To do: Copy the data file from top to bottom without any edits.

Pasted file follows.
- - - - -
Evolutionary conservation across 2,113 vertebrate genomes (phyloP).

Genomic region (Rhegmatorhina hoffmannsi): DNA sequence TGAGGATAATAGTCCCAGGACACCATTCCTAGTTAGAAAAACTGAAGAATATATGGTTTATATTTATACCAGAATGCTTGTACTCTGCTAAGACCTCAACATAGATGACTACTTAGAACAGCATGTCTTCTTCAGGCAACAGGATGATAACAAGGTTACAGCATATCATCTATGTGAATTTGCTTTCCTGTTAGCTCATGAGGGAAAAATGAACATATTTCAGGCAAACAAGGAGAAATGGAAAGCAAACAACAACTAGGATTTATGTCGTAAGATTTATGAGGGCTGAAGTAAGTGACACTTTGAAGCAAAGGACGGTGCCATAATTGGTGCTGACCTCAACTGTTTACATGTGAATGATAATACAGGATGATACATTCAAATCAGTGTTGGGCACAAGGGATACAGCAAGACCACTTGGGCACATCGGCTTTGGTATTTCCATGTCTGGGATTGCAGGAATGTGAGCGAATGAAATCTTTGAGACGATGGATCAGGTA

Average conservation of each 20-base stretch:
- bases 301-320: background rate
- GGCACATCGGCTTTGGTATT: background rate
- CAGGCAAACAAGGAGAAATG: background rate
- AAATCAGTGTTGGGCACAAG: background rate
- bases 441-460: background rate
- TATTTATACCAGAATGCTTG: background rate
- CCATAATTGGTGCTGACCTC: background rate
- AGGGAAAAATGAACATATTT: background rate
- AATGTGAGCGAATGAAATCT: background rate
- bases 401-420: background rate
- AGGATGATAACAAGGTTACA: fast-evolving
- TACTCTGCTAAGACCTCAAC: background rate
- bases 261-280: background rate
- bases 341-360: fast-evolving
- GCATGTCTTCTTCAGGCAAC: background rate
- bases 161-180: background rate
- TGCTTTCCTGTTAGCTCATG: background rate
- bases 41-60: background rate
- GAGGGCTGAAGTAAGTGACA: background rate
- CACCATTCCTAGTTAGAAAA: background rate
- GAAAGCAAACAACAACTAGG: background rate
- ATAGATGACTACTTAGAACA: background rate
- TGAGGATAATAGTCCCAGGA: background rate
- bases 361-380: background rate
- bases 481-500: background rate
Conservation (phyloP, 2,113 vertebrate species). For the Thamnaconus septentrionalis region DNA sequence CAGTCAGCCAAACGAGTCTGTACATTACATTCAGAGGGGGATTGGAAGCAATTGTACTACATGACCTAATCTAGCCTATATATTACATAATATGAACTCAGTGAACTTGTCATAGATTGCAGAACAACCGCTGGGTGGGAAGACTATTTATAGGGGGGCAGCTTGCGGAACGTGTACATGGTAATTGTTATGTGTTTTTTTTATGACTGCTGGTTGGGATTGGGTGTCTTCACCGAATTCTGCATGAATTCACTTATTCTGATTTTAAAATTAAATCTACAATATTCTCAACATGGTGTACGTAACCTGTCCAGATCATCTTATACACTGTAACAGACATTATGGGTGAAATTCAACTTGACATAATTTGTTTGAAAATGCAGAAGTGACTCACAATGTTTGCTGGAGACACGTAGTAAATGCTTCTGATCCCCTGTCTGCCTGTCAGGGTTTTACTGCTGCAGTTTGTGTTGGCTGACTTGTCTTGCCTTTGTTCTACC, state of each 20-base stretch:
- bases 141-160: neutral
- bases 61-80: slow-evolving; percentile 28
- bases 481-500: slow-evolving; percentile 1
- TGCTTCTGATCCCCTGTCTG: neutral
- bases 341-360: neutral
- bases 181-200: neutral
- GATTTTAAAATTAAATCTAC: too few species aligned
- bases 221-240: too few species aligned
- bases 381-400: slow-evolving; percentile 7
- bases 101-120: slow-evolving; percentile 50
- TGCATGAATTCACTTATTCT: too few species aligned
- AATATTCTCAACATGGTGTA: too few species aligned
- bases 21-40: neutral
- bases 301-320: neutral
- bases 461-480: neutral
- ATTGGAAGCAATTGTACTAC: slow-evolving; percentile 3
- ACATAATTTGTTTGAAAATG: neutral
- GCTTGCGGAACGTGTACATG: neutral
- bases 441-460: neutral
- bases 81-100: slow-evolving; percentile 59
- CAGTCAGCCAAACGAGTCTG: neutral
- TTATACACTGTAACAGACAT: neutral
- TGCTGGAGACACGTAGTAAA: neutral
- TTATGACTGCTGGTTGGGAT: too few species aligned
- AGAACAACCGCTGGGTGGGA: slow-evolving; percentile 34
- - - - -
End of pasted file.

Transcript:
Evolutionary conservation across 2,113 vertebrate genomes (phyloP).

Genomic region (Rhegmatorhina hoffmannsi): DNA sequence TGAGGATAATAGTCCCAGGACACCATTCCTAGTTAGAAAAACTGAAGAATATATGGTTTATATTTATACCAGAATGCTTGTACTCTGCTAAGACCTCAACATAGATGACTACTTAGAACAGCATGTCTTCTTCAGGCAACAGGATGATAACAAGGTTACAGCATATCATCTATGTGAATTTGCTTTCCTGTTAGCTCATGAGGGAAAAATGAACATATTTCAGGCAAACAAGGAGAAATGGAAAGCAAACAACAACTAGGATTTATGTCGTAAGATTTATGAGGGCTGAAGTAAGTGACACTTTGAAGCAAAGGACGGTGCCATAATTGGTGCTGACCTCAACTGTTTACATGTGAATGATAATACAGGATGATACATTCAAATCAGTGTTGGGCACAAGGGATACAGCAAGACCACTTGGGCACATCGGCTTTGGTATTTCCATGTCTGGGATTGCAGGAATGTGAGCGAATGAAATCTTTGAGACGATGGATCAGGTA

Average conservation of each 20-base stretch:
- bases 301-320: background rate
- GGCACATCGGCTTTGGTATT: background rate
- CAGGCAAACAAGGAGAAATG: background rate
- AAATCAGTGTTGGGCACAAG: background rate
- bases 441-460: background rate
- TATTTATACCAGAATGCTTG: background rate
- CCATAATTGGTGCTGACCTC: background rate
- AGGGAAAAATGAACATATTT: background rate
- AATGTGAGCGAATGAAATCT: background rate
- bases 401-420: background rate
- AGGATGATAACAAGGTTACA: fast-evolving
- TACTCTGCTAAGACCTCAAC: background rate
- bases 261-280: background rate
- bases 341-360: fast-evolving
- GCATGTCTTCTTCAGGCAAC: background rate
- bases 161-180: background rate
- TGCTTTCCTGTTAGCTCATG: background rate
- bases 41-60: background rate
- GAGGGCTGAAGTAAGTGACA: background rate
- CACCATTCCTAGTTAGAAAA: background rate
- GAAAGCAAACAACAACTAGG: background rate
- ATAGATGACTACTTAGAACA: background rate
- TGAGGATAATAGTCCCAGGA: background rate
- bases 361-380: background rate
- bases 481-500: background rate
Conservation (phyloP, 2,113 vertebrate species). For the Thamnaconus septentrionalis region DNA sequence CAGTCAGCCAAACGAGTCTGTACATTACATTCAGAGGGGGATTGGAAGCAATTGTACTACATGACCTAATCTAGCCTATATATTACATAATATGAACTCAGTGAACTTGTCATAGATTGCAGAACAACCGCTGGGTGGGAAGACTATTTATAGGGGGGCAGCTTGCGGAACGTGTACATGGTAATTGTTATGTGTTTTTTTTATGACTGCTGGTTGGGATTGGGTGTCTTCACCGAATTCTGCATGAATTCACTTATTCTGATTTTAAAATTAAATCTACAATATTCTCAACATGGTGTACGTAACCTGTCCAGATCATCTTATACACTGTAACAGACATTATGGGTGAAATTCAACTTGACATAATTTGTTTGAAAATGCAGAAGTGACTCACAATGTTTGCTGGAGACACGTAGTAAATGCTTCTGATCCCCTGTCTGCCTGTCAGGGTTTTACTGCTGCAGTTTGTGTTGGCTGACTTGTCTTGCCTTTGTTCTACC, state of each 20-base stretch:
- bases 141-160: neutral
- bases 61-80: slow-evolving; percentile 28
- bases 481-500: slow-evolving; percentile 1
- TGCTTCTGATCCCCTGTCTG: neutral
- bases 341-360: neutral
- bases 181-200: neutral
- GATTTTAAAATTAAATCTAC: too few species aligned
- bases 221-240: too few species aligned
- bases 381-400: slow-evolving; percentile 7
- bases 101-120: slow-evolving; percentile 50
- TGCATGAATTCACTTATTCT: too few species aligned
- AATATTCTCAACATGGTGTA: too few species aligned
- bases 21-40: neutral
- bases 301-320: neutral
- bases 461-480: neutral
- ATTGGAAGCAATTGTACTAC: slow-evolving; percentile 3
- ACATAATTTGTTTGAAAATG: neutral
- GCTTGCGGAACGTGTACATG: neutral
- bases 441-460: neutral
- bases 81-100: slow-evolving; percentile 59
- CAGTCAGCCAAACGAGTCTG: neutral
- TTATACACTGTAACAGACAT: neutral
- TGCTGGAGACACGTAGTAAA: neutral
- TTATGACTGCTGGTTGGGAT: too few species aligned
- AGAACAACCGCTGGGTGGGA: slow-evolving; percentile 34